• Appropriates funds to address the opioid epidemic ($6 billion);
  • Funds through 2022 the Maternal, Infant, and Early Childhood Home Visiting Program, a federal-state partnership used by counties to enhance early childhood development;
  • Cuts $1.35 billion (a 10 percent reduction) from the ACA Prevention and Public Health Fund over 10 years;
  • Accelerates the closure of the so-called “donut hole” for seniors in the Medicare Part D prescription drug coverage program. The donut hole requires Medicare recipients to pay all of the out-of-pocket costs for prescriptions once the recipient and the drug plan have spent a certain amount of money for covered drugs, until the recipient’s share reaches a yearly limit;
  • Repeals the ACA Independent Payment Advisory Board (IPAB). The ACA authorized the IPAB to help slow the growth in Medicare costs, but no members have been appointed and the Board is not operational.
  • Delays for two years the ACA “Cadillac Tax,” a 40 percent excise tax on high-premium employer health coverage plans; and
  • Implements the Chronic Care Act which increases flexibility in the care for chronically ill Medicare beneficiaries, including allowing Medicare managed care plans to cover long-term social services and supports and expanding coverage for telemedicine services.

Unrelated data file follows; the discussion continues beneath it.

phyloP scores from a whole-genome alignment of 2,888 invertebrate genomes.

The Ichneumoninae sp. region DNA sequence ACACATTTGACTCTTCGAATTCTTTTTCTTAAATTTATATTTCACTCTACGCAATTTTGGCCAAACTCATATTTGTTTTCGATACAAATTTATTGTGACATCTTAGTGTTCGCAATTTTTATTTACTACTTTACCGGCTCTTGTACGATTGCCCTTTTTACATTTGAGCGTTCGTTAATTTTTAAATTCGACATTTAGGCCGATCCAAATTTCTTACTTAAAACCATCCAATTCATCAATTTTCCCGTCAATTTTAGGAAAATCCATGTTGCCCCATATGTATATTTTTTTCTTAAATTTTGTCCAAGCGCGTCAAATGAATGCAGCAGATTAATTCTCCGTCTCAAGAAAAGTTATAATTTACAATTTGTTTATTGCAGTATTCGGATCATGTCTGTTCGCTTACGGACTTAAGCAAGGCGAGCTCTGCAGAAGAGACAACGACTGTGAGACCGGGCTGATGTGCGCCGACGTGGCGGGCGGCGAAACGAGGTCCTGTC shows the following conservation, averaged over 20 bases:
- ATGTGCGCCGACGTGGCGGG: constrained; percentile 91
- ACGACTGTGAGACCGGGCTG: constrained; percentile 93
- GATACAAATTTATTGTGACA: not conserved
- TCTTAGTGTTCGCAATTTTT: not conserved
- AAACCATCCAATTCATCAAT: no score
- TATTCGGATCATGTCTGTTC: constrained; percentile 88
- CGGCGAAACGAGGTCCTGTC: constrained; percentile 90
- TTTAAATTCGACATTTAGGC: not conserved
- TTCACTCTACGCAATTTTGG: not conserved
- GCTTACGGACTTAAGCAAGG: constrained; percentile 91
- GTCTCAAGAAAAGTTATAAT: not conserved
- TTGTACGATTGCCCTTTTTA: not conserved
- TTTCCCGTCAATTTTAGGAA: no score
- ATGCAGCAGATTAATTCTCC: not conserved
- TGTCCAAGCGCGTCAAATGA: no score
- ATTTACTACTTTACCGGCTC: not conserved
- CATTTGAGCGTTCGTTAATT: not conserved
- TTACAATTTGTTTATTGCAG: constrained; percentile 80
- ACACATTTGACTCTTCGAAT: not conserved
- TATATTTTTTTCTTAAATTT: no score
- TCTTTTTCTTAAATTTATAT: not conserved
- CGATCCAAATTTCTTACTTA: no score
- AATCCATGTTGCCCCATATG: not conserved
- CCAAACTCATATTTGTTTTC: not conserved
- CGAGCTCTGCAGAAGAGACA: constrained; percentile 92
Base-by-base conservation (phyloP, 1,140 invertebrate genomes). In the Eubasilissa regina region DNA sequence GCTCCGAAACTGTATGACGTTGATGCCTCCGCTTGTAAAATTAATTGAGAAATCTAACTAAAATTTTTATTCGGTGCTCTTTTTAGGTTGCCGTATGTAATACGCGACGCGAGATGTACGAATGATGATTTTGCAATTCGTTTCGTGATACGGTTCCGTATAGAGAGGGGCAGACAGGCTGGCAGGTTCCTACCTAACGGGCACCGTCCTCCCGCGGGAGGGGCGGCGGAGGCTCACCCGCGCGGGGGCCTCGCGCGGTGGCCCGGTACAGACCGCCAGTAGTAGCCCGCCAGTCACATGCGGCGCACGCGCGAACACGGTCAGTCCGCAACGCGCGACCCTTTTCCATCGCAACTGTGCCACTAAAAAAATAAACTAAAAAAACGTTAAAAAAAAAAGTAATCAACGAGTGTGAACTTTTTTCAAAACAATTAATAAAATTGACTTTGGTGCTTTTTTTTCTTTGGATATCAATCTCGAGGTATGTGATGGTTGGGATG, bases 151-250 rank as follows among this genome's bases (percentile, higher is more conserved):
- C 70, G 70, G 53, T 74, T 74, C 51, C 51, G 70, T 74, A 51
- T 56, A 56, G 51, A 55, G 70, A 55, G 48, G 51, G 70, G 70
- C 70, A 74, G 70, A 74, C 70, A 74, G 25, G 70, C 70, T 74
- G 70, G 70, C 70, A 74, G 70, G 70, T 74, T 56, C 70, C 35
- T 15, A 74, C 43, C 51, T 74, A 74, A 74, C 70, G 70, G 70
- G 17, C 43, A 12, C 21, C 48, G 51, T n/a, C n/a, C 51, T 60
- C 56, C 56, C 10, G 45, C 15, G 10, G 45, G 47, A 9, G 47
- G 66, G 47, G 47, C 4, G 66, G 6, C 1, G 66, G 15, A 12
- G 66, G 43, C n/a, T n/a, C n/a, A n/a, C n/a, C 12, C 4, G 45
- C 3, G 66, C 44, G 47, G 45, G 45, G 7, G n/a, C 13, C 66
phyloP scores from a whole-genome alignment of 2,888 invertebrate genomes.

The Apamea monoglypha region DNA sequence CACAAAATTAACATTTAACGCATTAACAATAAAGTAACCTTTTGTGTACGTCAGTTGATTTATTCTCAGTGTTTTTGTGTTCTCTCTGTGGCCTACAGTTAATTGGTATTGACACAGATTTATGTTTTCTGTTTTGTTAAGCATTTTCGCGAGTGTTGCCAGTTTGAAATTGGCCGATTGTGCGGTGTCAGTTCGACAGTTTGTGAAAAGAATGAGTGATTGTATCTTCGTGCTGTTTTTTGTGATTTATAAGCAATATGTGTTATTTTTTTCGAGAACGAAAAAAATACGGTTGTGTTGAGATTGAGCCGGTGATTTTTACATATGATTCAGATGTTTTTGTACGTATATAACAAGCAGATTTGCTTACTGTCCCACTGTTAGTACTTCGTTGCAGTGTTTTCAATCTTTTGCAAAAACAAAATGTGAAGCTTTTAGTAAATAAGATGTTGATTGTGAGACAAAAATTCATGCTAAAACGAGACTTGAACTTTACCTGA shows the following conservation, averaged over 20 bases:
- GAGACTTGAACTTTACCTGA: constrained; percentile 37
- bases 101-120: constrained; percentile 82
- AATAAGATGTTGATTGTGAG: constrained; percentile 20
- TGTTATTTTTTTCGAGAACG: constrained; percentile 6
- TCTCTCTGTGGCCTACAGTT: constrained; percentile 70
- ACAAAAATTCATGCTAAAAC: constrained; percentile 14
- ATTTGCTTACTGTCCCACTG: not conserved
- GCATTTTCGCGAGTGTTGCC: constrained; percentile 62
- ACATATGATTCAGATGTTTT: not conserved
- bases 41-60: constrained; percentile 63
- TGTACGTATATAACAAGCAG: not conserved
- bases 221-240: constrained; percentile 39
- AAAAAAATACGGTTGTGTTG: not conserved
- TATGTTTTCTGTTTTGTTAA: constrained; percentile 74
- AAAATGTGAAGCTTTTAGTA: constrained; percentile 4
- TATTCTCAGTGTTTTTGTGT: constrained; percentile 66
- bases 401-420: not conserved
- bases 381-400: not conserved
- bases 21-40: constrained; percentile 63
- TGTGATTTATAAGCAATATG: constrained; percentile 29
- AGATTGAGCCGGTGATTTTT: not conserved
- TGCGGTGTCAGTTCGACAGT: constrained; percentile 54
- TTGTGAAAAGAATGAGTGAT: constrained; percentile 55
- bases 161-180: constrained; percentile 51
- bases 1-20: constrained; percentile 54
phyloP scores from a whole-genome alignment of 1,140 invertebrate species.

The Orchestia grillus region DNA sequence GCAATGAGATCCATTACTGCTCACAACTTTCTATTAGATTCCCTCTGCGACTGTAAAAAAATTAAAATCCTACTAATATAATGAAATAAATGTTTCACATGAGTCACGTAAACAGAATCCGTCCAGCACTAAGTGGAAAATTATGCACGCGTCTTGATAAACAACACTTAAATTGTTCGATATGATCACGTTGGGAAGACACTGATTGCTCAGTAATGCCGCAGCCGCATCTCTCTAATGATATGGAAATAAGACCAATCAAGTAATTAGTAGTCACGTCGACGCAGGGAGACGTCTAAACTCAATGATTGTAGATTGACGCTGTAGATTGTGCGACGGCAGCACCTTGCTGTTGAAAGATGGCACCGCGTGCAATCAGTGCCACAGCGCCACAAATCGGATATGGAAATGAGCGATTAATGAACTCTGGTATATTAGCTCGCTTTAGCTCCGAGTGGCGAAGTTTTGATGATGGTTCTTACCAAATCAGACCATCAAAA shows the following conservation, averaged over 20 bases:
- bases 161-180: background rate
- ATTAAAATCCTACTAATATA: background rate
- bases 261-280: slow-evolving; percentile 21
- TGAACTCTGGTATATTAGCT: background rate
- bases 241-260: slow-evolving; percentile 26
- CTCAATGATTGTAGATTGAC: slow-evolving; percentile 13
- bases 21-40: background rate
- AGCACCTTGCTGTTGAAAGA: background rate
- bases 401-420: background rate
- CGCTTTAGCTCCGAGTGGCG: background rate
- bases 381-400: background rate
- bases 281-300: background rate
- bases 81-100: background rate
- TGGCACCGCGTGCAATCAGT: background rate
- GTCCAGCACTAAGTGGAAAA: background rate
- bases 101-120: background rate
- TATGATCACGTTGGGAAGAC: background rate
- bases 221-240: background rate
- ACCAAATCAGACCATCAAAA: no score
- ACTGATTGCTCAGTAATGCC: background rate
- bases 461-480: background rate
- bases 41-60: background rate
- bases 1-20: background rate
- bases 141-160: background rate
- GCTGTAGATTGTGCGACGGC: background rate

The President’s Proposed FFY 2019 Budget

Just days after signing H.R. 1892, President Trump issued his proposed FFY 2019 budget. Significantly, the President’s proposed FFY 2019 budget incorporates provisions from the Graham-Cassidy-Heller-Johnson (Graham-Cassidy) amendment to H.R. 1628, an ACA “repeal and replace” proposal that failed passage in the Senate in September 2017. (See ITUP Blog and Summary of Graham Cassidy.) According to U.C. Berkeley Labor Center estimates from September 2017, 6.7 million Californians could lose coverage if provisions from the Graham-Cassidy proposal were implemented.

The proposed FFY 2019 budget redirects and combines enhanced federal funding for the ACA Medicaid adult expansion, ACA premium tax credits for individual coverage through exchanges, and payments to exchange health plans for cost sharing reductions into a new state block grant, referred to in the proposal as “market-based” state grants. Under the proposal, states would receive less federal funding than under current law and in 2027, the proposal eliminates federal funds for the grants.

The new market-based grant program hits California especially hard because the allocation formula redistributes funds from states that expanded Medicaid under the ACA to states that did not. When this approach was proposed as part of Graham-Cassidy, 20 states, including California, faced cuts ranging from 35-60 percent of existing funds in the redirected programs. (See ITUP Blog and Summary of Graham-Cassidy for more information.)